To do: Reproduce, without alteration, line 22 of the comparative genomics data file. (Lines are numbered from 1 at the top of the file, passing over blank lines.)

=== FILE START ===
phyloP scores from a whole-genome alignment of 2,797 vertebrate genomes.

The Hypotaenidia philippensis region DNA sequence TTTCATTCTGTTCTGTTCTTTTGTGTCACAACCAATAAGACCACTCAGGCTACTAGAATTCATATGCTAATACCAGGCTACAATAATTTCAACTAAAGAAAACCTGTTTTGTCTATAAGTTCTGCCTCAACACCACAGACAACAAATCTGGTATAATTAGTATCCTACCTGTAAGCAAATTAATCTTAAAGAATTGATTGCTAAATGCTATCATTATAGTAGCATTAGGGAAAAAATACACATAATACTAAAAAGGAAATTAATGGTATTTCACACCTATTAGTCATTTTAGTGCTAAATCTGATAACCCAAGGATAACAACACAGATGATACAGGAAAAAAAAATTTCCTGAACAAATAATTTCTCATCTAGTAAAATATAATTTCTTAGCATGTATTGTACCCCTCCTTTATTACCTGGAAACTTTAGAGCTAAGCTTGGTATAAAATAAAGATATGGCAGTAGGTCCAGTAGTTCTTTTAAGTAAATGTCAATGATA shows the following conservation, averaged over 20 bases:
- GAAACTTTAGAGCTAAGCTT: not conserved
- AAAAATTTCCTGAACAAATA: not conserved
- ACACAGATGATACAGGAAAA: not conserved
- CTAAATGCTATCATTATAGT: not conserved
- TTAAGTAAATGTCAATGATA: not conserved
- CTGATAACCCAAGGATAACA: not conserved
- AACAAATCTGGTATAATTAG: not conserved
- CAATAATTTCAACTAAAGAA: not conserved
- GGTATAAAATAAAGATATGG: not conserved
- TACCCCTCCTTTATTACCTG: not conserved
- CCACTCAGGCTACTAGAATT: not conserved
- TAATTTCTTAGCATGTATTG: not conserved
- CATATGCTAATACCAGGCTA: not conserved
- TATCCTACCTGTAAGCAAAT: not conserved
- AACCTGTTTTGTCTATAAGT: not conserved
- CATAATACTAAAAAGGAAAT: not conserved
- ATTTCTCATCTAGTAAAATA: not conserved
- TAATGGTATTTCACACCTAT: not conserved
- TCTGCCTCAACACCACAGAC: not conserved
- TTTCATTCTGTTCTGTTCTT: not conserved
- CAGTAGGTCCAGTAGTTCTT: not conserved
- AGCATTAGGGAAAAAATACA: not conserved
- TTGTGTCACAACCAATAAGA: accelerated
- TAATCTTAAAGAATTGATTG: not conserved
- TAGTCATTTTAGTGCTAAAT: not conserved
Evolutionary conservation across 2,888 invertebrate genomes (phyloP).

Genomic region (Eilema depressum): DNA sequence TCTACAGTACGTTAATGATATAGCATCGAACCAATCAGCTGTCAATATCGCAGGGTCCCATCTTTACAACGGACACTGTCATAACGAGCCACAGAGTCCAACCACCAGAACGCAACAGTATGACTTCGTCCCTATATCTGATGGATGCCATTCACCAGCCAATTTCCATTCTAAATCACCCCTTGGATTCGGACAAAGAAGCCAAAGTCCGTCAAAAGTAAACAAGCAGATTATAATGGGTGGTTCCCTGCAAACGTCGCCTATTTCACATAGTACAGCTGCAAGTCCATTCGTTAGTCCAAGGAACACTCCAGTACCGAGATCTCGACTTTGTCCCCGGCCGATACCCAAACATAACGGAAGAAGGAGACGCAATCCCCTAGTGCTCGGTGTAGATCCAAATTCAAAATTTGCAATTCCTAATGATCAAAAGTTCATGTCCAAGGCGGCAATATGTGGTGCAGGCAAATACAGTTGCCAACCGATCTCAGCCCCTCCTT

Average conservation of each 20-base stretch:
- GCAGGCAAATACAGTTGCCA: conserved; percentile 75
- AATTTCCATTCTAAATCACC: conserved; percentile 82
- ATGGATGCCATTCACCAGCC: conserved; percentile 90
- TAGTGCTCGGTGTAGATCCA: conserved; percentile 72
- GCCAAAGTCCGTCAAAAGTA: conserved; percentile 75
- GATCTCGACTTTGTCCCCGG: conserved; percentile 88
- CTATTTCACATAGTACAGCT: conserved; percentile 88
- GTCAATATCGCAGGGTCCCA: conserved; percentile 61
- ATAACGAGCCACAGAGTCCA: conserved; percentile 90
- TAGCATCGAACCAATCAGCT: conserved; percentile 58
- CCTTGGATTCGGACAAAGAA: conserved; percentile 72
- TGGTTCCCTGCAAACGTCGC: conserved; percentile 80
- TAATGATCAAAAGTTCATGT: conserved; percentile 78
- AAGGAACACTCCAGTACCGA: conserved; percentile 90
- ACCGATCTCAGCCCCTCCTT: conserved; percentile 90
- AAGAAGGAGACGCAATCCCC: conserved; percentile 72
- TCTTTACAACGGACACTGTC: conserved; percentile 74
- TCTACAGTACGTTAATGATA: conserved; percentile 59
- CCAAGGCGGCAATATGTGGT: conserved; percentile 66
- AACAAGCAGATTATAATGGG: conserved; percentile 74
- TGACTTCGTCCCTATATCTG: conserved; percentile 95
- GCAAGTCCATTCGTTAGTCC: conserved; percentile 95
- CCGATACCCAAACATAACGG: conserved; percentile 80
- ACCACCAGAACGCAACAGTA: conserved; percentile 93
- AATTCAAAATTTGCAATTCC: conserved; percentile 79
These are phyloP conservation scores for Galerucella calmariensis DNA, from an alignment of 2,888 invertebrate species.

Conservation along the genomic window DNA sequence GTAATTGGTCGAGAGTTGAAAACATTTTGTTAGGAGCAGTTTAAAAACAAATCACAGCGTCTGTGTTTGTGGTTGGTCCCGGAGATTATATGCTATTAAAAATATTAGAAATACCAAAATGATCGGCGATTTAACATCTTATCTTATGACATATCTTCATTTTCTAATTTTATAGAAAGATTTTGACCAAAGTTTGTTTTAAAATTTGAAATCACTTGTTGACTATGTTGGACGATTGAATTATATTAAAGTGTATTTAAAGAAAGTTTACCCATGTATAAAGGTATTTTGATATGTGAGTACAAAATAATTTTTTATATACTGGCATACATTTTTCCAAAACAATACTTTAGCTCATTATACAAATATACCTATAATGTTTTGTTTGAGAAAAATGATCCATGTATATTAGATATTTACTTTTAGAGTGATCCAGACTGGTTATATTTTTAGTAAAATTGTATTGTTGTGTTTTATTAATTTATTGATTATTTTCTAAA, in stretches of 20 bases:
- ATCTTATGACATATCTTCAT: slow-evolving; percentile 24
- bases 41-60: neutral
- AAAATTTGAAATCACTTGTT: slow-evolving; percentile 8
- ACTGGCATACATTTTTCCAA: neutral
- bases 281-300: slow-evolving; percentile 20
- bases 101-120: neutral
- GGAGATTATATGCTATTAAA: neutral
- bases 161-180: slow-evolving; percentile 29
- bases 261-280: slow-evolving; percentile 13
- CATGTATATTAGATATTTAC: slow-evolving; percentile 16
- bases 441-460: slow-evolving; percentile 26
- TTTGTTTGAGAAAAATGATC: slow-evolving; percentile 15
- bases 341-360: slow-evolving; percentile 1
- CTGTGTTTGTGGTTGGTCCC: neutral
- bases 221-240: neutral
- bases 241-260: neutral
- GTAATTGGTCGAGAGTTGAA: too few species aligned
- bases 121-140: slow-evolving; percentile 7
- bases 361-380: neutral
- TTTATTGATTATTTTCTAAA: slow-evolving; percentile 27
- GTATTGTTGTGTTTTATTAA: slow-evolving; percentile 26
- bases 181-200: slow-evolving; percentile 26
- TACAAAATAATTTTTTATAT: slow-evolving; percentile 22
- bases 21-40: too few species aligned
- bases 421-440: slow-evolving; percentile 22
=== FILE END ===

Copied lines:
- TTTCATTCTGTTCTGTTCTT: not conserved